Wisconsin Governor Tony Evers (D) has been promising transparency about voucher programs, but he and his allies are delivering half-truths instead.
Evers’ proposed budget caps enrollment in three voucher programs for low-income students and phases out another one for special-needs students. He insists his freeze is “not an anti-voucher issue” but “a transparency issue.” Evers’ supporters claim it’s nothing more than a responsible time-out to calculate the programs’ costs, which Evers wants listed on taxpayers’ property tax bills to promote “the best transparency possible."
First of all, if Pope’s claim that vouchers negatively impact Wisconsin’s public schools were true, then we would see evidence from the broad body of research on school choice programs. We don’t. Of 26 studies examining the competitive effects of private-school choice programs, 24 find that test scores for students choosing to remain in public schools improve, including four studies of Milwaukee’s programs.
Secondly, Pope’s latest perennial request to the LFB asks for only the program’s costs and doesn’t ask for a single voucher program savings calculation. That omission, however, didn’t stop dozens of media outlets from repeating the ominous headline that vouchers, along with charter schools, “consume $193 million in state aid.” Those outlets also failed to mention that an adjustment to the Milwaukee voucher program’s so-called “funding flaw” has been phasing out its general aid cost for years and will be eliminated by 2024-25. Eliminating that cost, currently $42 million, reduces the Pope report’s combined $119 million voucher programs cost by more than one-third.
Even so, that $119 million voucher cost represents just 1 percent of Wisconsin’s $11.5 billion in total local, state, and federal public-school funding — at most a snowflake effect on public schools, not the negative “snowball effect” Pope describes.
What’s more, whenever students leave a public-school district, a portion of its funding is reduced no matter where they enroll next. In fact, the number of Wisconsin students transferring to other districts through open enrollment alone far outnumbers voucher students, nearly 61,000 transfer students compared to 40,000 voucher students. And that number doesn’t include students whose families moved out of state.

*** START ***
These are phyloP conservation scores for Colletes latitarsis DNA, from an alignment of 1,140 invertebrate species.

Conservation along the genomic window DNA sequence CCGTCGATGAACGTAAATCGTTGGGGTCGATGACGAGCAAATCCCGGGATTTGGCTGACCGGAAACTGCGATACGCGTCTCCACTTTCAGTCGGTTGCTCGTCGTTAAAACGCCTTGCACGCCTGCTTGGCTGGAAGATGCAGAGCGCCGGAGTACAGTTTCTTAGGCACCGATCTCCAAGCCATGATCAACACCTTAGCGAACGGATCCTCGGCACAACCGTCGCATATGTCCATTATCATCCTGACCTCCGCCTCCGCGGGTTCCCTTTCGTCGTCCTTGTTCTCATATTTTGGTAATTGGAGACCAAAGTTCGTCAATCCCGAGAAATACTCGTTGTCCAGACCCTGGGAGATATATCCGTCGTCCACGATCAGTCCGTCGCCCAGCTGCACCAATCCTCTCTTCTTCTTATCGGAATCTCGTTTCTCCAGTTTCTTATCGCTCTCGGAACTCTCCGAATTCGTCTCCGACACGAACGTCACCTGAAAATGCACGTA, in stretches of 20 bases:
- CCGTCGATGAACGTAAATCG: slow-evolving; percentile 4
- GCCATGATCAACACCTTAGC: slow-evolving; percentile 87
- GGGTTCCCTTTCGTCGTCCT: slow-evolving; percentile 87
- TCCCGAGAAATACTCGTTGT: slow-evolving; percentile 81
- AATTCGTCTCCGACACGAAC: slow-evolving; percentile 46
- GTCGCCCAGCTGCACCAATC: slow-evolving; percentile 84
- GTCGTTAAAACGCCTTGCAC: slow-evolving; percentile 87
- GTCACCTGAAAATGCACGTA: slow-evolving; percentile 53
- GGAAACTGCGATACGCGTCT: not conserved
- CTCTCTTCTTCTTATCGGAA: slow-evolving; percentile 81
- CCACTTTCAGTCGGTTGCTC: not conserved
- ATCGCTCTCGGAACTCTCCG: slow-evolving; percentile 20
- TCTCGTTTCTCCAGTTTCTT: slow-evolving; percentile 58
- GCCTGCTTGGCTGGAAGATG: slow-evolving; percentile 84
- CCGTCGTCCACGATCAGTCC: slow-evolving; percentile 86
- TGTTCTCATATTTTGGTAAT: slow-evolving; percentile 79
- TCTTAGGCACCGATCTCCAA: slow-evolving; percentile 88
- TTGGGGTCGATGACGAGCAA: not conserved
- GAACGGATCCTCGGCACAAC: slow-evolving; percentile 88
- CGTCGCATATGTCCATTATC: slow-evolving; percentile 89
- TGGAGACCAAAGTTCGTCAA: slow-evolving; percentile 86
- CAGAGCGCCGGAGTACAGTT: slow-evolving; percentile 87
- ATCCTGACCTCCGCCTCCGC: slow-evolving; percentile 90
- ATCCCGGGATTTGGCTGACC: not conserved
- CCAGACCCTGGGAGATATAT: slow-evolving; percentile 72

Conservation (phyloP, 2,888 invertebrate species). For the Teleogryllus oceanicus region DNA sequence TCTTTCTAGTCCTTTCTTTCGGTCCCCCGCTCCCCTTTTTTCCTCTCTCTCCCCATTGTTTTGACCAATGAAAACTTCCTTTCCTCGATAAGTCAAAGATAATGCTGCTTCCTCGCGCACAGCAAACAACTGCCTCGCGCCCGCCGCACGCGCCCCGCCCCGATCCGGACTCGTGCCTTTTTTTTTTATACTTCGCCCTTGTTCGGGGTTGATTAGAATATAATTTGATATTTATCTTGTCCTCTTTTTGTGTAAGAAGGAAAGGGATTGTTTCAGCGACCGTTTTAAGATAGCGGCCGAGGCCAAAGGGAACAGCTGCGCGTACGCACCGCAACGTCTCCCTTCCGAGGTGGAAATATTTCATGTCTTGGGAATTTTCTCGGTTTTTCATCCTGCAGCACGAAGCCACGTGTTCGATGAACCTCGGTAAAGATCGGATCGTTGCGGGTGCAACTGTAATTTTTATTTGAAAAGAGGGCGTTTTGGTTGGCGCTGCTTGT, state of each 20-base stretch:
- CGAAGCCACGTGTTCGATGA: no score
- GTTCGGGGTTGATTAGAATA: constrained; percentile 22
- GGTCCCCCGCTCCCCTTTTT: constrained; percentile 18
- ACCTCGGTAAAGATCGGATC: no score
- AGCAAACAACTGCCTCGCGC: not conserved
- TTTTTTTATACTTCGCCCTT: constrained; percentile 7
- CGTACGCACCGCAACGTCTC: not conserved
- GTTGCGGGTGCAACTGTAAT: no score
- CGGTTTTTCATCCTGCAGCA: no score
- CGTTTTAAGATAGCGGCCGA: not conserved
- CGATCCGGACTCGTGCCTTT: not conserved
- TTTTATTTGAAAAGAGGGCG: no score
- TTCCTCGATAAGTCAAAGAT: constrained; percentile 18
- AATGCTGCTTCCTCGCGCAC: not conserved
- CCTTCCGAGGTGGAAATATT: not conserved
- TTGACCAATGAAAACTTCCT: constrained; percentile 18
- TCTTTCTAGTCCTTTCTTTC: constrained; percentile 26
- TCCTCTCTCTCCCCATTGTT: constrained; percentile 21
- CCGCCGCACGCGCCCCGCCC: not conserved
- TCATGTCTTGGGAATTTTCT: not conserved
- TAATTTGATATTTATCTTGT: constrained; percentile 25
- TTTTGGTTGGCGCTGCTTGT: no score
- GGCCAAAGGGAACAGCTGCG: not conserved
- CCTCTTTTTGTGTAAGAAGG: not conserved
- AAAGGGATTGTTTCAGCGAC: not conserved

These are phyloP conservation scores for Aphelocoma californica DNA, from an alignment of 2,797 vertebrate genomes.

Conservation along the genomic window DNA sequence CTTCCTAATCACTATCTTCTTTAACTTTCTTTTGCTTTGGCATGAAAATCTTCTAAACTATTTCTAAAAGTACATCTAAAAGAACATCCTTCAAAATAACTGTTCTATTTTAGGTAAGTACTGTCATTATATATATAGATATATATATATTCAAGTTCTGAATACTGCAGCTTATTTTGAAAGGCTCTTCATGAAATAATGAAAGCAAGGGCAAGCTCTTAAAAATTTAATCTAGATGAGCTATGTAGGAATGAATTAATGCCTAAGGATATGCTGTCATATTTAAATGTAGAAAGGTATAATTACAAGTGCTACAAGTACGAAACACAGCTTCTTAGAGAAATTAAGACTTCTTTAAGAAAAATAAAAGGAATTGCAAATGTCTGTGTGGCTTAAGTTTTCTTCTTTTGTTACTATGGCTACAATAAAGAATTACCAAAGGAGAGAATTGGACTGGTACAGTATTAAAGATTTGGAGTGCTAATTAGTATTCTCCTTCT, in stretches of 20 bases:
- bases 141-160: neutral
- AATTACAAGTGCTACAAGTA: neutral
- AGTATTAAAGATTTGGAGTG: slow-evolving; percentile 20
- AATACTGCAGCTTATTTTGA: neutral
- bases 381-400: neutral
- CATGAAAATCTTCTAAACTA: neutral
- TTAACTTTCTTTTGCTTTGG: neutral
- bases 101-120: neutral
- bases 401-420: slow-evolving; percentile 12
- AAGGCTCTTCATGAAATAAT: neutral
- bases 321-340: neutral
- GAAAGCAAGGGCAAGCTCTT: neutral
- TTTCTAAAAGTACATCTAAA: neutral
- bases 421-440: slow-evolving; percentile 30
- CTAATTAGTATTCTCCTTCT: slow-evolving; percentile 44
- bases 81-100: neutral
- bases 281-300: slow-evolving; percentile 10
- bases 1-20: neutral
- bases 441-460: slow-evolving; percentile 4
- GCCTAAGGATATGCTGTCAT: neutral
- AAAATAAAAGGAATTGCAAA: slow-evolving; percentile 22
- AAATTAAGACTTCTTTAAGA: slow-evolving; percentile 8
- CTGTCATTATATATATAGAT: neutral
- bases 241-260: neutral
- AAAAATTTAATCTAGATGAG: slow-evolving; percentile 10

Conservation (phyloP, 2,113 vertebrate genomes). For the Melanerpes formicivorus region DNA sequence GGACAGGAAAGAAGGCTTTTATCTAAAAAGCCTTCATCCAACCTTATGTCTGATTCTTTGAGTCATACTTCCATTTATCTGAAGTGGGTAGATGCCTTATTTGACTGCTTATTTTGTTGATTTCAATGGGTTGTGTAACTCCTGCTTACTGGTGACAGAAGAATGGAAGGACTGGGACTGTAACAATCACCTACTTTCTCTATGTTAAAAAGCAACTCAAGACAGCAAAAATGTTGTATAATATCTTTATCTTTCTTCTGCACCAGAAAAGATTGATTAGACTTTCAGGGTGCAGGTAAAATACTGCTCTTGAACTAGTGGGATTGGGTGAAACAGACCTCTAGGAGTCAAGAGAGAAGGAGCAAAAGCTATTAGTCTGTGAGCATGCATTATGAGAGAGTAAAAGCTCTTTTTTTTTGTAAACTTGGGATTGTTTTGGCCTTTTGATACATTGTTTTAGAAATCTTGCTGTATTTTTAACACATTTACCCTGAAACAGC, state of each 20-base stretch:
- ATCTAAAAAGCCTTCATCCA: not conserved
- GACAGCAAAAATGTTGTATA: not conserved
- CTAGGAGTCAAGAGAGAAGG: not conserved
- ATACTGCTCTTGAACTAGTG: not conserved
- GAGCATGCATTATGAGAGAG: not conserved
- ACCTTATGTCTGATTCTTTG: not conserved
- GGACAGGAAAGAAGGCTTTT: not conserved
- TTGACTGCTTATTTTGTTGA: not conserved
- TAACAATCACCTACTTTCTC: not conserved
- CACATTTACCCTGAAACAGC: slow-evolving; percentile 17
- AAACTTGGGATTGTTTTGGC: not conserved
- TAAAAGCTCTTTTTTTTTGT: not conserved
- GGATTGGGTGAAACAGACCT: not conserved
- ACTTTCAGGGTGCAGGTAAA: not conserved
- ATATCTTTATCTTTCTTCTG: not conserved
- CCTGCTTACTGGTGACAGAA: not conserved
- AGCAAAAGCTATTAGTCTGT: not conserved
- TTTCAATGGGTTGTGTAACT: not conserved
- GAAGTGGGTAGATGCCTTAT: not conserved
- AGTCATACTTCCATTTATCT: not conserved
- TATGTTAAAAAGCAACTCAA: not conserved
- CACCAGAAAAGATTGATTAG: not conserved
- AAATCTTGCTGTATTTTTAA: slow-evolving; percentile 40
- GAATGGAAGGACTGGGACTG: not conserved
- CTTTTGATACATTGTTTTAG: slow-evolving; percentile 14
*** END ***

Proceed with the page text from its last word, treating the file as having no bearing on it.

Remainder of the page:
Yet Evers and choice opponents like Pope aren’t calling for a freeze on families moving.
More fundamentally, when students leave, not only do district costs go down, they also keep a portion of funding that isn’t based on student enrollment. This means per-pupil funding increases overall, and class sizes decrease. To be sure, public schools face short-term fixed costs. They need to keep the lights on, cover buildings and maintenance costs, as well as debt service and other costs. Yet not all costs are fixed. If they were, then the state would only need to fund a school’s fixed costs and not variable costs associated with enrollment growth, such as textbooks, supplies, and school personnel salaries and benefits. It wouldn’t matter if the school enrolled 500 or 5,000 students. Of course, this is not the case.
In Wisconsin, total per-pupil public-school spending averages around $13,000. Short-term variable costs total roughly $8,100 per pupil, which is higher than the average cost of Wisconsin low-income vouchers, $7,300. Average short-term variable spending per special-education student is about double the cost of students not receiving special-needs services, which is more than $4,000 higher than the $12,000 special-needs voucher.
Thus, when students leave, districts can offset some or all of their revenue reduction by decreasing some or all of their variable costs for those students. This helps explain how most voucher programs save money, including Wisconsin’s programs.
For example, accounting for the variable cost savings a recent EdChoice analysis finds that the Milwaukee and Racine voucher programs alone have saved taxpayers and school districts $345 million to date.
Eliminating or freezing Wisconsin’s four voucher programs would deny students the education options that are working best for them. Taxpayers would also see their tax bills increase as their districts absorb students, largely from disadvantaged backgrounds, who were participating in the voucher programs.
Absent those programs, approximately 90 percent of scholarship students would have to return to public schools. That would cost taxpayers and school districts over $470 million in new public-school spending — nearly four times the cost of all four voucher programs combined.
Providing Wisconsin taxpayers better transparency about vouchers based on both sides of the balance sheet would be a welcome improvement. The state’s voucher programs save money and pretending otherwise is a half-truth at best. Worst of all is denying students the education options that work best for them under the guise of advancing transparency.
Vicki Alger, Ph.D., is a research fellow at the Independent Institute in Oakland, Calif., and a senior fellow at the Independent Women’s Forum in Washington, D.C. She is the author of “Failure: The Federal Misedukation of America’s Children.” Martin Lueken, Ph.D., is the director of Fiscal Policy and Analysis at EdChoice.